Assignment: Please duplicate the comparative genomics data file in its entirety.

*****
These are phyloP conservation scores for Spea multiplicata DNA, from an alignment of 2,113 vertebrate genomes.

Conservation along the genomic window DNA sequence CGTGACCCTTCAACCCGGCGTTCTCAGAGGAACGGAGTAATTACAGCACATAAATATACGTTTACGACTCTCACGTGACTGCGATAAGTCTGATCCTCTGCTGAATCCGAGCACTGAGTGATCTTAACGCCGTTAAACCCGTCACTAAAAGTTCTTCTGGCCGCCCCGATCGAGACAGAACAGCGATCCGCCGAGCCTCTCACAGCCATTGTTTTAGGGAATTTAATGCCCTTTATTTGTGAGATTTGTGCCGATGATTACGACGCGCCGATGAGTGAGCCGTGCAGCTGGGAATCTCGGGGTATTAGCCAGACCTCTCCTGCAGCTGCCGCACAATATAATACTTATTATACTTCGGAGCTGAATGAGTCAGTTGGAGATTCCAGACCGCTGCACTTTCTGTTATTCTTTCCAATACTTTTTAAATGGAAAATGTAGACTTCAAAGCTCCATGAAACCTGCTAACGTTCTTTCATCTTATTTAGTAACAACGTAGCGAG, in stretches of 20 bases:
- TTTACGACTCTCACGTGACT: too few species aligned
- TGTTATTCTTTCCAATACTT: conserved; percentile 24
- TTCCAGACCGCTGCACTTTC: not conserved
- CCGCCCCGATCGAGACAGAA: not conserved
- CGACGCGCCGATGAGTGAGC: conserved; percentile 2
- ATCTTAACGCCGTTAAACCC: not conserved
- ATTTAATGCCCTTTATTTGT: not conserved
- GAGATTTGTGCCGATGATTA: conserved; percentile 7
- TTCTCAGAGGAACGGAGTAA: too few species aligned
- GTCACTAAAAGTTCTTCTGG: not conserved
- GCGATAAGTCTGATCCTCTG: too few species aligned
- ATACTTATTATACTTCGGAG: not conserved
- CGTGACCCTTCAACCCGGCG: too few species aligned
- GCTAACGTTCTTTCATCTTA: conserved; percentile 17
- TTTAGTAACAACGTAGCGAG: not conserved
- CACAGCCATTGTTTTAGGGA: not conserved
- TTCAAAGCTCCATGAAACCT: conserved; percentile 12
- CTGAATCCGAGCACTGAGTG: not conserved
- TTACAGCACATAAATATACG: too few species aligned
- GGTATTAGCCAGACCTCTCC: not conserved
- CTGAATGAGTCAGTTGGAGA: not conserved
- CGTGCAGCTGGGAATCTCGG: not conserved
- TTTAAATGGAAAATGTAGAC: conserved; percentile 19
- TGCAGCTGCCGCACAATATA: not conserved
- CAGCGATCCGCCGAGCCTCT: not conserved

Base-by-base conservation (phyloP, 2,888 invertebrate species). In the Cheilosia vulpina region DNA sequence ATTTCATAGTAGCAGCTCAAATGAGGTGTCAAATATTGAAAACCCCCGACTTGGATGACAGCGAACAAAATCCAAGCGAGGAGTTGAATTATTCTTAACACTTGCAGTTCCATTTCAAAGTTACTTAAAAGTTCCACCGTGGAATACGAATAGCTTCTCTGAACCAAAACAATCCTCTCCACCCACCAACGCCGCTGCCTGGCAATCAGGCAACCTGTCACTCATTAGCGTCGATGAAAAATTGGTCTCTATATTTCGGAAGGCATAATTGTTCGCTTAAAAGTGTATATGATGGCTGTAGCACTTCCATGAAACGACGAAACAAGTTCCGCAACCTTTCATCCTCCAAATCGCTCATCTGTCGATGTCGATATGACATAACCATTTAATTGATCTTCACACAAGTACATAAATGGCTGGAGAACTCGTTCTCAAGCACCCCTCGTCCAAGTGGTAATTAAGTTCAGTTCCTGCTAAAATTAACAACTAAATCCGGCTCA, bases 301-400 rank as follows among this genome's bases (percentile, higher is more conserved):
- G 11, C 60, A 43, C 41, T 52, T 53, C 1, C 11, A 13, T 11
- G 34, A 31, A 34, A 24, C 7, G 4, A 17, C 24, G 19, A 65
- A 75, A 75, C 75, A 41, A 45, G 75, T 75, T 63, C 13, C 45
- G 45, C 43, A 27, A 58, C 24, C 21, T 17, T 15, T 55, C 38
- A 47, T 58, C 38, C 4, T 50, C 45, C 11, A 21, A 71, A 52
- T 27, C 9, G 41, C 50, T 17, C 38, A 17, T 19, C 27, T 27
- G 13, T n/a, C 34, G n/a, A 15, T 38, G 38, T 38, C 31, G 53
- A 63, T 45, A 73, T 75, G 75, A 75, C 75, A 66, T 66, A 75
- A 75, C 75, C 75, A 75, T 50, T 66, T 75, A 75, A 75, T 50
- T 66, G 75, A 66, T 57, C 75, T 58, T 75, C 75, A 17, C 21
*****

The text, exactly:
These are phyloP conservation scores for Spea multiplicata DNA, from an alignment of 2,113 vertebrate genomes.

Conservation along the genomic window DNA sequence CGTGACCCTTCAACCCGGCGTTCTCAGAGGAACGGAGTAATTACAGCACATAAATATACGTTTACGACTCTCACGTGACTGCGATAAGTCTGATCCTCTGCTGAATCCGAGCACTGAGTGATCTTAACGCCGTTAAACCCGTCACTAAAAGTTCTTCTGGCCGCCCCGATCGAGACAGAACAGCGATCCGCCGAGCCTCTCACAGCCATTGTTTTAGGGAATTTAATGCCCTTTATTTGTGAGATTTGTGCCGATGATTACGACGCGCCGATGAGTGAGCCGTGCAGCTGGGAATCTCGGGGTATTAGCCAGACCTCTCCTGCAGCTGCCGCACAATATAATACTTATTATACTTCGGAGCTGAATGAGTCAGTTGGAGATTCCAGACCGCTGCACTTTCTGTTATTCTTTCCAATACTTTTTAAATGGAAAATGTAGACTTCAAAGCTCCATGAAACCTGCTAACGTTCTTTCATCTTATTTAGTAACAACGTAGCGAG, in stretches of 20 bases:
- TTTACGACTCTCACGTGACT: too few species aligned
- TGTTATTCTTTCCAATACTT: conserved; percentile 24
- TTCCAGACCGCTGCACTTTC: not conserved
- CCGCCCCGATCGAGACAGAA: not conserved
- CGACGCGCCGATGAGTGAGC: conserved; percentile 2
- ATCTTAACGCCGTTAAACCC: not conserved
- ATTTAATGCCCTTTATTTGT: not conserved
- GAGATTTGTGCCGATGATTA: conserved; percentile 7
- TTCTCAGAGGAACGGAGTAA: too few species aligned
- GTCACTAAAAGTTCTTCTGG: not conserved
- GCGATAAGTCTGATCCTCTG: too few species aligned
- ATACTTATTATACTTCGGAG: not conserved
- CGTGACCCTTCAACCCGGCG: too few species aligned
- GCTAACGTTCTTTCATCTTA: conserved; percentile 17
- TTTAGTAACAACGTAGCGAG: not conserved
- CACAGCCATTGTTTTAGGGA: not conserved
- TTCAAAGCTCCATGAAACCT: conserved; percentile 12
- CTGAATCCGAGCACTGAGTG: not conserved
- TTACAGCACATAAATATACG: too few species aligned
- GGTATTAGCCAGACCTCTCC: not conserved
- CTGAATGAGTCAGTTGGAGA: not conserved
- CGTGCAGCTGGGAATCTCGG: not conserved
- TTTAAATGGAAAATGTAGAC: conserved; percentile 19
- TGCAGCTGCCGCACAATATA: not conserved
- CAGCGATCCGCCGAGCCTCT: not conserved

Base-by-base conservation (phyloP, 2,888 invertebrate species). In the Cheilosia vulpina region DNA sequence ATTTCATAGTAGCAGCTCAAATGAGGTGTCAAATATTGAAAACCCCCGACTTGGATGACAGCGAACAAAATCCAAGCGAGGAGTTGAATTATTCTTAACACTTGCAGTTCCATTTCAAAGTTACTTAAAAGTTCCACCGTGGAATACGAATAGCTTCTCTGAACCAAAACAATCCTCTCCACCCACCAACGCCGCTGCCTGGCAATCAGGCAACCTGTCACTCATTAGCGTCGATGAAAAATTGGTCTCTATATTTCGGAAGGCATAATTGTTCGCTTAAAAGTGTATATGATGGCTGTAGCACTTCCATGAAACGACGAAACAAGTTCCGCAACCTTTCATCCTCCAAATCGCTCATCTGTCGATGTCGATATGACATAACCATTTAATTGATCTTCACACAAGTACATAAATGGCTGGAGAACTCGTTCTCAAGCACCCCTCGTCCAAGTGGTAATTAAGTTCAGTTCCTGCTAAAATTAACAACTAAATCCGGCTCA, bases 301-400 rank as follows among this genome's bases (percentile, higher is more conserved):
- G 11, C 60, A 43, C 41, T 52, T 53, C 1, C 11, A 13, T 11
- G 34, A 31, A 34, A 24, C 7, G 4, A 17, C 24, G 19, A 65
- A 75, A 75, C 75, A 41, A 45, G 75, T 75, T 63, C 13, C 45
- G 45, C 43, A 27, A 58, C 24, C 21, T 17, T 15, T 55, C 38
- A 47, T 58, C 38, C 4, T 50, C 45, C 11, A 21, A 71, A 52
- T 27, C 9, G 41, C 50, T 17, C 38, A 17, T 19, C 27, T 27
- G 13, T n/a, C 34, G n/a, A 15, T 38, G 38, T 38, C 31, G 53
- A 63, T 45, A 73, T 75, G 75, A 75, C 75, A 66, T 66, A 75
- A 75, C 75, C 75, A 75, T 50, T 66, T 75, A 75, A 75, T 50
- T 66, G 75, A 66, T 57, C 75, T 58, T 75, C 75, A 17, C 21